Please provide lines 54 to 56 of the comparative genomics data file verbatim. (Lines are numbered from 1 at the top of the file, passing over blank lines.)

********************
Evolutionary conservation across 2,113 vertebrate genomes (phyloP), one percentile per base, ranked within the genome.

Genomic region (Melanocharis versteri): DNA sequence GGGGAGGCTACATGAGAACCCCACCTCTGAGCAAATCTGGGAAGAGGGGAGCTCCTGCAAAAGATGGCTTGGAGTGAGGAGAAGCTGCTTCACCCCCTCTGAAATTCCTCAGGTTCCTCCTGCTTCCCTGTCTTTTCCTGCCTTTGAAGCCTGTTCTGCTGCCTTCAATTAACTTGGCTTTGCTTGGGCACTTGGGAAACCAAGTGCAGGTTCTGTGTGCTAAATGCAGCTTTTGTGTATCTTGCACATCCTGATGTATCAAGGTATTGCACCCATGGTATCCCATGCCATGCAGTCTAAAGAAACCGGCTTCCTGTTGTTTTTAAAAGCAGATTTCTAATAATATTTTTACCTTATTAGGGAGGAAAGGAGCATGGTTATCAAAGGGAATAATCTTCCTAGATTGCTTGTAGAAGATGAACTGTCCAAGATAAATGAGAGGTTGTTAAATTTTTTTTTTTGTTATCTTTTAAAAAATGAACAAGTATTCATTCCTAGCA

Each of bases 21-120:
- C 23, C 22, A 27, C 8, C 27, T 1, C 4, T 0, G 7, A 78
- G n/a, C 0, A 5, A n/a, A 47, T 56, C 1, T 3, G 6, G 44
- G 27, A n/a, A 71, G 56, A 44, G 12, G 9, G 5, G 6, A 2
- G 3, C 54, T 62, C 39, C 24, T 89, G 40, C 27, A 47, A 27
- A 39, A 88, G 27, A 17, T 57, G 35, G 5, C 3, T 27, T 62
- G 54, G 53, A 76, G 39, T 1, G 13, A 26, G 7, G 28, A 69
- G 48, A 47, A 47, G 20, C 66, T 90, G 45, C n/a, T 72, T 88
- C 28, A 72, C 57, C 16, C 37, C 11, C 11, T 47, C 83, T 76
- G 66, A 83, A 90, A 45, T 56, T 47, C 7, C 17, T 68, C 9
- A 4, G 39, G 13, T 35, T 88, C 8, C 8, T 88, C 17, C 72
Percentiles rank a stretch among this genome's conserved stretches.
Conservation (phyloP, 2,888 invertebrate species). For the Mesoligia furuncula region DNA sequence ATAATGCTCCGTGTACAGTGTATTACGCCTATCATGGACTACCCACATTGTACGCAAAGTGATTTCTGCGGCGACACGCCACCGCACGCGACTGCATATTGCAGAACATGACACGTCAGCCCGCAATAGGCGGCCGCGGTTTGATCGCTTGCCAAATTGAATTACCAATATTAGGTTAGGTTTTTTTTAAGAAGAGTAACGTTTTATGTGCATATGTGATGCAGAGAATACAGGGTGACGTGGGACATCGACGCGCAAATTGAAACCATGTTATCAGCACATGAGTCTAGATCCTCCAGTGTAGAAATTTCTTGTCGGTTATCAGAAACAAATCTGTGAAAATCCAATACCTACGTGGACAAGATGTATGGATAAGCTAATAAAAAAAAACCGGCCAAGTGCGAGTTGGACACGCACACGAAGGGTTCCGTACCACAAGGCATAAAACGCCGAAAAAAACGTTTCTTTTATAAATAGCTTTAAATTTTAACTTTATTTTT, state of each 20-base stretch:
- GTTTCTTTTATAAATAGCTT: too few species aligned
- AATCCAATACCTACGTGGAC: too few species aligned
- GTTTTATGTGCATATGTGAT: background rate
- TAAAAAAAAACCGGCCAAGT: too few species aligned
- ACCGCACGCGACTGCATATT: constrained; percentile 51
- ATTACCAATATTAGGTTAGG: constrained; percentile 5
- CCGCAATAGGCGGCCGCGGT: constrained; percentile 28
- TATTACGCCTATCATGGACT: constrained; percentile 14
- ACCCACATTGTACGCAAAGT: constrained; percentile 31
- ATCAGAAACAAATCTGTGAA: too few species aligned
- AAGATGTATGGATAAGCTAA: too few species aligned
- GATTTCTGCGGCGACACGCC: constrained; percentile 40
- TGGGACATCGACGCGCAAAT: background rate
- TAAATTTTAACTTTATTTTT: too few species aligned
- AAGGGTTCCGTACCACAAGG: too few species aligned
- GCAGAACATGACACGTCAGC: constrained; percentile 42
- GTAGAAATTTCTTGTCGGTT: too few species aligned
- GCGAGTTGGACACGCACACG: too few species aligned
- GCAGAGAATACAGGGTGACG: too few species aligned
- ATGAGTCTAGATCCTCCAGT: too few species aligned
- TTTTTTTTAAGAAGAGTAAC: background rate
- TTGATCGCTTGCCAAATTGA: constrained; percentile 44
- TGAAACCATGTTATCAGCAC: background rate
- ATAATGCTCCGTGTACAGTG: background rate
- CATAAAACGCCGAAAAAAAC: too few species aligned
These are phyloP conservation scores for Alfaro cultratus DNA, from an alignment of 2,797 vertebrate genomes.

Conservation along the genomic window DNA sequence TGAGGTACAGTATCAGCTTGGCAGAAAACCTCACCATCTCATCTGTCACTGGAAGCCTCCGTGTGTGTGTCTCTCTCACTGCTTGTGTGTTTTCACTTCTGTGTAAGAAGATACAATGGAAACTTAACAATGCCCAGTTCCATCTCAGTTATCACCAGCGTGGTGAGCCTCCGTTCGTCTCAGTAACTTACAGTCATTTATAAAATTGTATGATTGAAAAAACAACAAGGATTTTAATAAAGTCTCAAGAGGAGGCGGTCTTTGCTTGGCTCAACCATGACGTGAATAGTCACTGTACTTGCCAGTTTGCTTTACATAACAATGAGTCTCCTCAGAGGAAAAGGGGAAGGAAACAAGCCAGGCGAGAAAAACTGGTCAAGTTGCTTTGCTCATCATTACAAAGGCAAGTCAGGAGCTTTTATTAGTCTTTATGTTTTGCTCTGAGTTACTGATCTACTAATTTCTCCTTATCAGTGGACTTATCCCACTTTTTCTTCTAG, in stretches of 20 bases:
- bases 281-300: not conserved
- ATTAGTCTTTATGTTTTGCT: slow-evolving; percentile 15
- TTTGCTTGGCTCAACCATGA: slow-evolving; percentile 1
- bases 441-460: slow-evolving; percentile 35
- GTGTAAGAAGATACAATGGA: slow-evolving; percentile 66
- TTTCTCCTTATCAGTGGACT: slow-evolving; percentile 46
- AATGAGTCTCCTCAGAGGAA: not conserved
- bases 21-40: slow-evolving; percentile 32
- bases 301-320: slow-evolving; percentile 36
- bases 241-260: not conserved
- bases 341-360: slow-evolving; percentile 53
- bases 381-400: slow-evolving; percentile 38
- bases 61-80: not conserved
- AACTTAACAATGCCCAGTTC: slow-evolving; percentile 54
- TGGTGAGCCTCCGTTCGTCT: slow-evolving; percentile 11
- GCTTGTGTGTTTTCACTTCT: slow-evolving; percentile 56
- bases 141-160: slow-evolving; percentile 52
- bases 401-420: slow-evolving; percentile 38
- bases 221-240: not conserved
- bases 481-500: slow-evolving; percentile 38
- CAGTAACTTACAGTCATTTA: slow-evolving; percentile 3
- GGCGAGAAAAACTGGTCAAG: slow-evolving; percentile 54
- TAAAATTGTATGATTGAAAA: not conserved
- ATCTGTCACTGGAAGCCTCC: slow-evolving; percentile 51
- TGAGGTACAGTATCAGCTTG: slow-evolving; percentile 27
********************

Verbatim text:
- bases 381-400: slow-evolving; percentile 38
- bases 61-80: not conserved
- AACTTAACAATGCCCAGTTC: slow-evolving; percentile 54